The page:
Playstation Plus/Xbox Live Games For Gold September Items Announced


Sony has announced the free items for Playstation Plus subscribers for September.

All of the games drop on September 1st and here are the items you’ll receive:

  • Fallout 4 (PS4)
  • Never Ending Stream of Puppies (Your Backyard)
  • Bottomless cup of coffee (Nearest Starbucks)
  • New Season of the Simpsons Written by John Swartzwelder (Your TV)

Microsoft has also announced the free items for Xbox Live Games for Gold for September:

  • No Game (Xbox One)
  • Beijing 2008: The Official Video Game of the Olympic Games (Xbox 360)
  • Memories of the First Time You Were Rejected by a Potential Sexual Partner (Your Brain)

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[OPINION] Bottom 10 Buttons


The top 10 controller buttons feature was the stupidest thing I’ve ever read. But some Russian Warez site linked to accidentally so it got like a billion hits in the last 24 hours. We need to milk this for all its worth. Can you follow up with a bottom ten buttons list, or an 11th to 20th best buttons list, or a 46-56th best buttons lsit or SOMETHING. It doesn’t matter, just turn it in by midnight TONIGHT!


(Pasted to remind me of the assignment. Editor: Please remove)

1. L (SNES): I’ve already been through this in some detail in my discussion of the totally awesome R button (See top 10 buttons, No. 5) but, to recap, the L button breaks the natural, perfect balance between one hand (left) for moving the player and one hand (right) for hitting buttons and such. When the SNES’s L button broke this balance, the controller was forever maimed, never again to attain that perfect balance achieved by the NES controller. The L button has tried to make up for this by doing things like firing guns and scrolling the screen to the left, but nothing can make up for this original sin of controller design. NOTHING! Also, you can’t usually reach it on the N64.

2. L2 (PlayStation): As if one L button wasn’t enough. As far as I’m concerned, the entire L button family can go JUMP OFF A CLIFF!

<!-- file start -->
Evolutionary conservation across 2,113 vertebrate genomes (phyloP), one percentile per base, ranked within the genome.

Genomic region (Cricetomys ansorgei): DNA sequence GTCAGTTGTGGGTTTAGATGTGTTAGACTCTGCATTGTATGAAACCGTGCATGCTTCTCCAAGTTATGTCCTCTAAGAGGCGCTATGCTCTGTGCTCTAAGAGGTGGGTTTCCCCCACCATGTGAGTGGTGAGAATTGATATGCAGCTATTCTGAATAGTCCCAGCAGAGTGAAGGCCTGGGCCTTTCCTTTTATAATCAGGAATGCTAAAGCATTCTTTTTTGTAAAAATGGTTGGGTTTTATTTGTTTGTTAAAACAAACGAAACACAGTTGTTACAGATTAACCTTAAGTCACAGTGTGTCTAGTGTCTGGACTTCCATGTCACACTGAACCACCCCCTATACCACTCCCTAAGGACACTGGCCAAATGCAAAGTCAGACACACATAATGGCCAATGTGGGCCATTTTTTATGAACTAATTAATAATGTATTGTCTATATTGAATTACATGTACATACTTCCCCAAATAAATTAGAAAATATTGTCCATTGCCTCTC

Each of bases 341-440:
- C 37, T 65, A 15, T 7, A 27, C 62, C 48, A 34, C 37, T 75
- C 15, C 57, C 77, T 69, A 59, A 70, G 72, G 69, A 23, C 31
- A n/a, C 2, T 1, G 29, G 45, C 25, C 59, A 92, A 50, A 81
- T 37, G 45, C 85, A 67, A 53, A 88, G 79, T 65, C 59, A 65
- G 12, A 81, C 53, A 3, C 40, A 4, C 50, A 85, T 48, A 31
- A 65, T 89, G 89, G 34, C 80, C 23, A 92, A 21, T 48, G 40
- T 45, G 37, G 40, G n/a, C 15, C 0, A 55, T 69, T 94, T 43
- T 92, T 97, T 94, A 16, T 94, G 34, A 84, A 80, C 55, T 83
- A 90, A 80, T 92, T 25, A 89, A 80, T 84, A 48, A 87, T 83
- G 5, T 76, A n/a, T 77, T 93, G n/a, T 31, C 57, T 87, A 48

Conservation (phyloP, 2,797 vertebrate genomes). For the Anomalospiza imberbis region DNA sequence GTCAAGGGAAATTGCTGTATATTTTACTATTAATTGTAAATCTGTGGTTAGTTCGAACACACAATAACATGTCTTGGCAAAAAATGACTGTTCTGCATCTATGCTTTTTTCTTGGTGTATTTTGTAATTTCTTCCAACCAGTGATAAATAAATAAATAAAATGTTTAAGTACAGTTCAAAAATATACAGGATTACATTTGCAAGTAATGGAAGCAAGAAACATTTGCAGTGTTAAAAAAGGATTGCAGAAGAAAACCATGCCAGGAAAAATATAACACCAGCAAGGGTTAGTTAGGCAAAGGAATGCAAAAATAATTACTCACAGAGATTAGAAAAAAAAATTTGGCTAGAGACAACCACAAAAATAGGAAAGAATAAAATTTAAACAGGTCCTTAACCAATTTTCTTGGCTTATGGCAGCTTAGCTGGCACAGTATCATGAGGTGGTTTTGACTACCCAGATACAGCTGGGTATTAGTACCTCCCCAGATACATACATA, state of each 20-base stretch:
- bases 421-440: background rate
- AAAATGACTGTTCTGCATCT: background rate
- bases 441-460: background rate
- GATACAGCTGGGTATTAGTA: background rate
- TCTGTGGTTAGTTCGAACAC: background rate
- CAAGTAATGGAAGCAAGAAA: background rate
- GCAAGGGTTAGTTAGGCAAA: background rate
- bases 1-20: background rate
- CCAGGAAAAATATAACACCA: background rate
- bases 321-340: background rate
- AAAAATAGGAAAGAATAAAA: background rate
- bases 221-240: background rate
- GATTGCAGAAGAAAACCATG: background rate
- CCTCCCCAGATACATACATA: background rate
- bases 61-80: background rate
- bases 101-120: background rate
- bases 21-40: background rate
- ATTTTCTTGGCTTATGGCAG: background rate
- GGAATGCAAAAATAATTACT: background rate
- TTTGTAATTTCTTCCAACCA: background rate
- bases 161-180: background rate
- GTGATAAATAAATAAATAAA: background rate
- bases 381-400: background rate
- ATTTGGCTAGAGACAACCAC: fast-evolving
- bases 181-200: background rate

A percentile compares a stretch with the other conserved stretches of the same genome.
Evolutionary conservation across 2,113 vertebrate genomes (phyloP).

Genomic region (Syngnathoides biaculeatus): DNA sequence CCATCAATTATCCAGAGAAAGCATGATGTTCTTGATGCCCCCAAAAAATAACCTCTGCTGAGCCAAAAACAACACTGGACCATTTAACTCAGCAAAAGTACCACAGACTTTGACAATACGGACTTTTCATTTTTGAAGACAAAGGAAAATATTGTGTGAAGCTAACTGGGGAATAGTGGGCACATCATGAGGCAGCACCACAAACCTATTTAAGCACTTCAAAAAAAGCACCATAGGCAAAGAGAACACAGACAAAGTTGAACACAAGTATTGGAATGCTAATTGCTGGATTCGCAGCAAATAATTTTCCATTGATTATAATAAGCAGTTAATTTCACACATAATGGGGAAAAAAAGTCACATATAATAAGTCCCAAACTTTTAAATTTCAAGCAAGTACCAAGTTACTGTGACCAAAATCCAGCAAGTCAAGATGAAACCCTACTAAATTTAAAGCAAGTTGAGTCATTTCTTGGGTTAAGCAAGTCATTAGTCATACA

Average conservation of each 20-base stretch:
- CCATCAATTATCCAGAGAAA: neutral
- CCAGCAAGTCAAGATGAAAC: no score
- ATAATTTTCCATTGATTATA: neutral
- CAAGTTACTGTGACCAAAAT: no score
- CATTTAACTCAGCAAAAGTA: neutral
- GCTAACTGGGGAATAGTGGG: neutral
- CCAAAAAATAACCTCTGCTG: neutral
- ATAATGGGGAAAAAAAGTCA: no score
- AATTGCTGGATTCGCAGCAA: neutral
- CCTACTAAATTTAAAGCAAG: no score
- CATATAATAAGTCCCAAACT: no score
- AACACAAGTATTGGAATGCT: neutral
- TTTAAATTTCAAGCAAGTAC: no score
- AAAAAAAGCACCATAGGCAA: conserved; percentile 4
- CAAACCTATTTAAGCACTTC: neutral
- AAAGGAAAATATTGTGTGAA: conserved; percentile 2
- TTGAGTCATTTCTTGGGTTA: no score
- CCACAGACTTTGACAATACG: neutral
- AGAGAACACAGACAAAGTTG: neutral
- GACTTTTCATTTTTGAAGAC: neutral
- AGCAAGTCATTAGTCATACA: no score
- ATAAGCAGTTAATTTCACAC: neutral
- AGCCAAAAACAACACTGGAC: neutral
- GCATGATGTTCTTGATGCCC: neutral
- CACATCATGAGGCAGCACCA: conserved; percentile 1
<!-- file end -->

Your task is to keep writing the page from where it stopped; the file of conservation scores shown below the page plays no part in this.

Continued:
3. Select (old, crappy systems, Sony systems): There has never, EVER been a game that required the select button. EVER! I mean, you can just use the directional pad to navigate any menus, right? Except on those stupid NES games that MAKE YOU reach WAY OVER with your right thumb to hit the select button to navigate the menus. Nintendo long ago realized the futility of this button, and Microsoft has wisely changed it to a slightly more useful “back” button on its consoles, but this useless, vesitigial button – the appendix of buttons, if you will — still lives on in consoles through the Playstation line. This is why I have been taking part in a lonely, blanket boycott on all Sony products for the last 11 years.

4. 4 (Jaguar): While the entire number pad on the Jaguar seems ill thought-out and uncomfortable, The 4 button is particularly annoying. Why? I’m not sure really, but this is No. 4 on the list, so I thought it’d be cute to put a “4” button here, so it gets singled out. And now I’ve officially written enough to move on the the next entry. Oh wait, not quite. All right… there.

5. Power (PS2): So let me get this straight… if I want to turn off my PS2, I have to reach around to the BACK of the system and flip a hard to find little switch? If I wanted to rearrange my entertainment system every time I wanted to turn something on or off, I would… um… I would do that. But I don’t want to do that. I know you can hold down the reset button on the front of the system for a few seconds to put the system into standby mode, but who has time? I’m a busy man, with cheeseburgers waiting to be eaten! I don’t want to have to bend over for THREE SECONDS just to turn off my freaking PS2.